I was also very happy to be able to spend time with Lolly Espy, the great beauty in the class of ’55. A truly serious beauty from Savannah, GA, who was also so sweet and humble that no one ever begrudged her anything –even when she snuck off once on an illegal weekend to the all-men’s Williams College where she was crowned Winter Festival Queen, thereby having her cover blown which resulted in her being suspended for several weeks. Lolly is one of the few alumna with whom I have stayed in touch over the years.
On Saturday I flew to Washington D.C. To attend the White House Correspondents Dinner escorted by CNN’s Wolf Blitzer. I’ve known Wolf since 1991 when he covered the 1st Gulf War and I was the wife of Ted Turner.
Wolf was a charming, gallant host and on his other arm was Marie Harf, spokesperson for the State Department. I was surprised by how young she looks for someone with such an important job. Couldn’t resist taking a selfy in the car on the way.
A lot of pictures were taken on the red carpet but I couldn’t get anyone to take some with my camera. Here’s one of me being interviewed by CNN.
I got a chance to hug my friends Ashley Judd, Linda Cardinelli, Laverne Cox and Connie Britton and Ava DuVernay, director of “Selma”
Before the dinner began Connie and I were invited into a side room to be photographed with the President and First Lady. Be still my heart!
Coming out of that private room we ran into Bradley Cooper. Whew! There’s the heart thing again!
Here’s the ballroom at the Washington Hilton where the dinner of 3000+ was held.
Things started off with the honor guard bearing flags.
Wolf put together a great table: Secretary of Health & Human Services, Sylvia Burwell
U.S. Ambassador to the U.N., Susan Rice
It was thrilling to be surrounded by smart women in positions of power. Jeff Zucker and his wife Caryn were seated beside me. At the surrounding tables were Donald Trump creating quite a stir, Martha Stewart, Madeleine Albright, former Secretary of State with Tea Leoni (star of “Madame Secretary”) on the arm of her co-star, Tim Daly. Talk about a handsome couple! I got a chance to tell Tea that my grandson is going to her Alma mater, Putney School in Vermont.
When time came for President Obama to be funny, he didn’t disappoint. The man is a serious comic…perfect timing, dry, laid back. Cool. Cecily Strong from Saturday Night Live was also funny– got some real zingers in. But not as funny as the Prez.
I really like the way Michelle O did her hair
After the dinner some of us— no, a lot of us, it was really crowded– moved on to the Vanity Fair after-party at the French Ambassador’s home co-hosted by Michael Bloomberg (divinely charming) and Graydon Carter.
This is what the lawn looked like as we walked up
I ran into Modern Family’s Eric Stonestreet and Jesse Tyler Fergussen. Both too nice! Jesse is in rehearsals with Sam Waterston for, is it “Much Ado”? They’ll perform in Central Park in June. We were gushing about Sam and Jesse said Sam came to the first rehearsal already off book (he knew all his lines!!!) what a consummate pro.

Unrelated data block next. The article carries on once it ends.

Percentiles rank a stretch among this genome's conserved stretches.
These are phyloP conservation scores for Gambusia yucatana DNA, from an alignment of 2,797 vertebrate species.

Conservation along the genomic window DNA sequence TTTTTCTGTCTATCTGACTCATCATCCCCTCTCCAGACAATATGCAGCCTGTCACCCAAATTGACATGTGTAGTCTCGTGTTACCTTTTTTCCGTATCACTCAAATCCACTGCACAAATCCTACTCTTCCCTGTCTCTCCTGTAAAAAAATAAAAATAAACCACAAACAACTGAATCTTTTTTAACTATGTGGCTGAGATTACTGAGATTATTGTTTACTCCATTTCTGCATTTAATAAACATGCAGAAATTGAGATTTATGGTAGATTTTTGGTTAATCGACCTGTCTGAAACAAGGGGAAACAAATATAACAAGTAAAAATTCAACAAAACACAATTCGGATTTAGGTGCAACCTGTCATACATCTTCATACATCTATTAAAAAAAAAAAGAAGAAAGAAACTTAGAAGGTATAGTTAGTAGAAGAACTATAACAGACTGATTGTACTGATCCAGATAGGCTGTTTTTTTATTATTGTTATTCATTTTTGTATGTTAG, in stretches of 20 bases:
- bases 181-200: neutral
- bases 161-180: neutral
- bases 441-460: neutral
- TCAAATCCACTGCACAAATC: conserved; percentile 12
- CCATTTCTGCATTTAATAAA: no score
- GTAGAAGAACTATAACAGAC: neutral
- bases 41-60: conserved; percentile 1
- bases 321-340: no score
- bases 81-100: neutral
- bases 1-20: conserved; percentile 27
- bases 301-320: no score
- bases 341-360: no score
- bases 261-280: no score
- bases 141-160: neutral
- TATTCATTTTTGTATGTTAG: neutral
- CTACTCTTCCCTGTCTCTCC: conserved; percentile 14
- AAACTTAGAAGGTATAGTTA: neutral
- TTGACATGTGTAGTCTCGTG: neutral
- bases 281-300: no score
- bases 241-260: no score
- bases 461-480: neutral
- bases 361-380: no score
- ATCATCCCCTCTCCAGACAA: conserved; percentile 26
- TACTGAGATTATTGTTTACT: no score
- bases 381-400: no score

Wolf was kind enough to take me home early cause I had an early morning plane to catch to New York where I was joining my pal, Paula Weinstein, to see a matinee of David Hare’s brilliant play “Skylight” starring Bill Nighy and Carey Mulligan both of whom gave breathtaking performances. Wow.
Monday I was the opening ‘number’ at the Lincoln Center’s Chaplin Award honoring Robert Redford. I wore this Schiaparelli outfit.
I had to sum up my 50-year friendship with Bob R in 5 minutes but I got to say how I’d always been in love with him–on every movie– but that it was good we were both always married cause it never would have worked. We’re too much alike– loners essentially (though you’d never know it from this blog) and kinda moody. I got to tell how he used to love to scale sheer surfaces with his finger tips like Spider-Man only for real.
Elizabeth Moss, John Turturro, Quentin Tarrentino also spoke as did others for whom the Sundance Institute has been a seminal experience. Barbra Streisand presented Bob with the award to close the evening, we all posed together…
And went to a gorgeous dinner in the Time Warner building where I got to sit next to Tommy Tune and have an AMAZING conversation. What a special guy!
I got up at the crack and flew to Atlanta to tape a video about my non-profit GCAPP which will celebrate its 20th Anniversary on Sept 11th (when the video will be shown).
Needless to say, the whole week was a little out-of-body: prep school, parties and red carpets while Baltimore is in flames, Nepal devastated, and immigrants by the 100s dying at sea. The good news is Pope Francis is stepping up to the climate debate.